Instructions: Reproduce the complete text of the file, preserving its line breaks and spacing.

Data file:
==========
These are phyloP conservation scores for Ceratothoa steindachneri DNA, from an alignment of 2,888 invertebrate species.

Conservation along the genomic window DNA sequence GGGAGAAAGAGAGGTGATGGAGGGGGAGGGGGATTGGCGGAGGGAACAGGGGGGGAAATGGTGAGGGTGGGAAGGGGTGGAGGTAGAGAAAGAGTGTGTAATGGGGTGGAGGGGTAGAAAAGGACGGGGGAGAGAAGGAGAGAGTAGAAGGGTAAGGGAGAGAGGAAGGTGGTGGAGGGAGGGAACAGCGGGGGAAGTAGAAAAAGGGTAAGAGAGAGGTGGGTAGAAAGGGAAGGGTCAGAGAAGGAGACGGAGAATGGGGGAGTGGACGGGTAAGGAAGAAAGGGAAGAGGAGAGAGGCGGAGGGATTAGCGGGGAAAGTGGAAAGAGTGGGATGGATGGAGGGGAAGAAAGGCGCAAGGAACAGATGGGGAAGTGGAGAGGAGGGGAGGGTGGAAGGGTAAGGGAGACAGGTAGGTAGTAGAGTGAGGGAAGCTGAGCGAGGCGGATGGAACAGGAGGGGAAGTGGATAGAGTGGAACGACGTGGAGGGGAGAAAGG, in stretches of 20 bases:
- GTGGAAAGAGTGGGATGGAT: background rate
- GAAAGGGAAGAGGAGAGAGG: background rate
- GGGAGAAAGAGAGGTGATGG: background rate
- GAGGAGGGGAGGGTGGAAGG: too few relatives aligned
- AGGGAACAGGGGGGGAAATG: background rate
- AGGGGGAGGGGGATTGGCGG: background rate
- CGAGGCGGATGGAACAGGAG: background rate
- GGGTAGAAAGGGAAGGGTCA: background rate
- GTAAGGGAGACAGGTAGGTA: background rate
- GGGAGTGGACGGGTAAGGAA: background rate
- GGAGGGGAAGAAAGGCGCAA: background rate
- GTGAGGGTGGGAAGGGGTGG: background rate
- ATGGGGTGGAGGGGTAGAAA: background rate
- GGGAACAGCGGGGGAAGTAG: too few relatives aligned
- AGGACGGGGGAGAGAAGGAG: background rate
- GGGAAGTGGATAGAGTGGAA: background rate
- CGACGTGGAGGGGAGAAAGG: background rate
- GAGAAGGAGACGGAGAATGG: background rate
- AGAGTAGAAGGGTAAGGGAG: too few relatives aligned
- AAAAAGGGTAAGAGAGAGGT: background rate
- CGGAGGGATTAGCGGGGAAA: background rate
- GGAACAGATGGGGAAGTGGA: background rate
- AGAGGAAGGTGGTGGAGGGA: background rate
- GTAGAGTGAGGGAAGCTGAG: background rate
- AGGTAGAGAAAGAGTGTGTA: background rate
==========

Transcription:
These are phyloP conservation scores for Ceratothoa steindachneri DNA, from an alignment of 2,888 invertebrate species.

Conservation along the genomic window DNA sequence GGGAGAAAGAGAGGTGATGGAGGGGGAGGGGGATTGGCGGAGGGAACAGGGGGGGAAATGGTGAGGGTGGGAAGGGGTGGAGGTAGAGAAAGAGTGTGTAATGGGGTGGAGGGGTAGAAAAGGACGGGGGAGAGAAGGAGAGAGTAGAAGGGTAAGGGAGAGAGGAAGGTGGTGGAGGGAGGGAACAGCGGGGGAAGTAGAAAAAGGGTAAGAGAGAGGTGGGTAGAAAGGGAAGGGTCAGAGAAGGAGACGGAGAATGGGGGAGTGGACGGGTAAGGAAGAAAGGGAAGAGGAGAGAGGCGGAGGGATTAGCGGGGAAAGTGGAAAGAGTGGGATGGATGGAGGGGAAGAAAGGCGCAAGGAACAGATGGGGAAGTGGAGAGGAGGGGAGGGTGGAAGGGTAAGGGAGACAGGTAGGTAGTAGAGTGAGGGAAGCTGAGCGAGGCGGATGGAACAGGAGGGGAAGTGGATAGAGTGGAACGACGTGGAGGGGAGAAAGG, in stretches of 20 bases:
- GTGGAAAGAGTGGGATGGAT: background rate
- GAAAGGGAAGAGGAGAGAGG: background rate
- GGGAGAAAGAGAGGTGATGG: background rate
- GAGGAGGGGAGGGTGGAAGG: too few relatives aligned
- AGGGAACAGGGGGGGAAATG: background rate
- AGGGGGAGGGGGATTGGCGG: background rate
- CGAGGCGGATGGAACAGGAG: background rate
- GGGTAGAAAGGGAAGGGTCA: background rate
- GTAAGGGAGACAGGTAGGTA: background rate
- GGGAGTGGACGGGTAAGGAA: background rate
- GGAGGGGAAGAAAGGCGCAA: background rate
- GTGAGGGTGGGAAGGGGTGG: background rate
- ATGGGGTGGAGGGGTAGAAA: background rate
- GGGAACAGCGGGGGAAGTAG: too few relatives aligned
- AGGACGGGGGAGAGAAGGAG: background rate
- GGGAAGTGGATAGAGTGGAA: background rate
- CGACGTGGAGGGGAGAAAGG: background rate
- GAGAAGGAGACGGAGAATGG: background rate
- AGAGTAGAAGGGTAAGGGAG: too few relatives aligned
- AAAAAGGGTAAGAGAGAGGT: background rate
- CGGAGGGATTAGCGGGGAAA: background rate
- GGAACAGATGGGGAAGTGGA: background rate
- AGAGGAAGGTGGTGGAGGGA: background rate
- GTAGAGTGAGGGAAGCTGAG: background rate
- AGGTAGAGAAAGAGTGTGTA: background rate